Reserve Naval Commander Bourke was awarded his VC and also the DSO for saving about 40 lives of sailors in the waters off Belgium in failed attempts to scuttle two vessels at different harbours. Facilities inside those harbours housed German Submarines that got repairs and supplies, and from which they operated during the Battle of the Atlantic. Much has been written about these events in earlier blogs in this space.
From the picture above you can see the majestic trees that actual canopy across the road in some places during the summer. Past blogs also brought you the story that the street was to become known as Memorial Avenue but over the years that got forgotten by the officials of the day.
Recent blogs have also told of the new life to the street with the addition of some 30 road signs and interpretive displays explaining the significance of the trees and signs.
The above plaque tells us that back in 1926 the Municipality of Saanich and the Victoria Horticultural Society's Heritage Tree Committee mounted the plaque. It tells that in 1922 French General Joseph Joffie, Lord Byng and General, Sir Arthur Currie each planted one of these London Plane trees in this very area.
As I drove by en-route to the Bourke ceremony, I saw two young girls about high school age, placing something on the plaque. Someone also placed a wonderful wreath on the tree itself. Here's a better picture of the plaque taken later in the day.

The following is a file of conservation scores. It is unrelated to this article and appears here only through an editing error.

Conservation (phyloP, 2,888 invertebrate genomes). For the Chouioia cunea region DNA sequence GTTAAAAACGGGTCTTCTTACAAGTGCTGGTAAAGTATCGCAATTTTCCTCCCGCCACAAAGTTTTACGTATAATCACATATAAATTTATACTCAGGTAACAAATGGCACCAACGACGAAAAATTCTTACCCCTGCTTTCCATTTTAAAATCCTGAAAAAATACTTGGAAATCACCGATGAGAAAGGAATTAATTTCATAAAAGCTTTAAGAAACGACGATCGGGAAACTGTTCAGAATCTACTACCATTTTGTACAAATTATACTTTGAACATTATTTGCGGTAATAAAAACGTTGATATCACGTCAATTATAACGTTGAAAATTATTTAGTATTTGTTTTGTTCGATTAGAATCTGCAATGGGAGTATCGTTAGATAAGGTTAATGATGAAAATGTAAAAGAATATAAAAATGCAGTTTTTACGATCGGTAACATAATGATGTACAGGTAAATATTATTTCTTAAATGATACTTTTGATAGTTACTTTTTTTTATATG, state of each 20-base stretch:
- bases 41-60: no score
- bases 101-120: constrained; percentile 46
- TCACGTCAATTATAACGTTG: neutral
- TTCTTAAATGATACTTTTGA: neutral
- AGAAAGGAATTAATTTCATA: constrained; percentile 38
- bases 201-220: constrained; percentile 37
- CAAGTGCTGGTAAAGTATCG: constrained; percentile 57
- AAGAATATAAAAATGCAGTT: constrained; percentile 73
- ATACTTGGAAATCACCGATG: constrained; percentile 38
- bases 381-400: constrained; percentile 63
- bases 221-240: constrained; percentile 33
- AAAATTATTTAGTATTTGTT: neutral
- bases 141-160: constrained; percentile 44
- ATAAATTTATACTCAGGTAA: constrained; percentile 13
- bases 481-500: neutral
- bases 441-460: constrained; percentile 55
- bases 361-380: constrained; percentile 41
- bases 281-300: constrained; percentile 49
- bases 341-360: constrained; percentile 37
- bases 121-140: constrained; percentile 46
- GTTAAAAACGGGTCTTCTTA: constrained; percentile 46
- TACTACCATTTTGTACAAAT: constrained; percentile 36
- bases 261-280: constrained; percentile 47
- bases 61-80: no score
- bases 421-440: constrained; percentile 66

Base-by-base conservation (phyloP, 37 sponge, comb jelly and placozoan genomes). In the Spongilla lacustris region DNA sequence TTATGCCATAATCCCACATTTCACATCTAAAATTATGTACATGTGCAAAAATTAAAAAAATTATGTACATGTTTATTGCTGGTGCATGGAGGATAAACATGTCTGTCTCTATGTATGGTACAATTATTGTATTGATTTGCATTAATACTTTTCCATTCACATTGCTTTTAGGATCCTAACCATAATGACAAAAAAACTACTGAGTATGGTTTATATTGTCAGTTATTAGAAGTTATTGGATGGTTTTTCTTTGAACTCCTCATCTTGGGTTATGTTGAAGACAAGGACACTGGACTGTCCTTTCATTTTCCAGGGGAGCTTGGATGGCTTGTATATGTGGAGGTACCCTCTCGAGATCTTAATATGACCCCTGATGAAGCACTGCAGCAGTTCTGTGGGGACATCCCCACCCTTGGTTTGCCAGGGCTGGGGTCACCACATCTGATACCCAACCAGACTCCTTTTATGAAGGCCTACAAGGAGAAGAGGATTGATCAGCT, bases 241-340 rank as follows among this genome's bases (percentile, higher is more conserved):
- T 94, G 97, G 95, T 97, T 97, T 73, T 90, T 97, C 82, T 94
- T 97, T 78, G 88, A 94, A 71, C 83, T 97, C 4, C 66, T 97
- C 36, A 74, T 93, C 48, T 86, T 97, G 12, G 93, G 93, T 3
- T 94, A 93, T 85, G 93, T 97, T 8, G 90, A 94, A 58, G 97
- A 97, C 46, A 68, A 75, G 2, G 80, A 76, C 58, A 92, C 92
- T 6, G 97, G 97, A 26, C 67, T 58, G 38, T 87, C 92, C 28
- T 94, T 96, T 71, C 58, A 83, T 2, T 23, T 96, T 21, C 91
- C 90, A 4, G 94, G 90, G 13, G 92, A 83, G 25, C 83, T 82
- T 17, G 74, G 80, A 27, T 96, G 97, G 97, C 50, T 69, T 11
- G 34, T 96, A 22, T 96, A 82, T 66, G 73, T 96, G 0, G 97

I am looking up at a low flying airplane, no doubt sent to watch over us... hehe.
Several Bourke family members and I stand off to the left in the image above.
I then had to race downtown to the location of the Afghanistan Memorial. After this was formally unveiled the committee creating it turned it over to the PPCLI for its upkeep. They in turn have decided to visit it each Remembrance Day and hold a brief service there before attending the major service at 11 am just a few blocks away.
Dougal and I served together for many years in the 1960's with the Toronto Scottish Regiment. Both advancing from recruit to Sergeant before he headed off to join the CF and about then I was promoted to Warrant Officer but soon work had me moving to Halifax. There I joined a second reserve unit for several years and then relocating to BC, and joined a 3rd unit where I was promoted to Master Warrant Officer. Five years later I retired from the military.
Dougal is now retired but serves as the President of the local Branch of the PPCLI Association, and thus his appearance at the Afghanistan Memorial on the 11th.
And as a special thanks to Captain Dougal Salmon, here is the cap badge that we both honour to this day with the work we both continue to do.
See you next Sunday,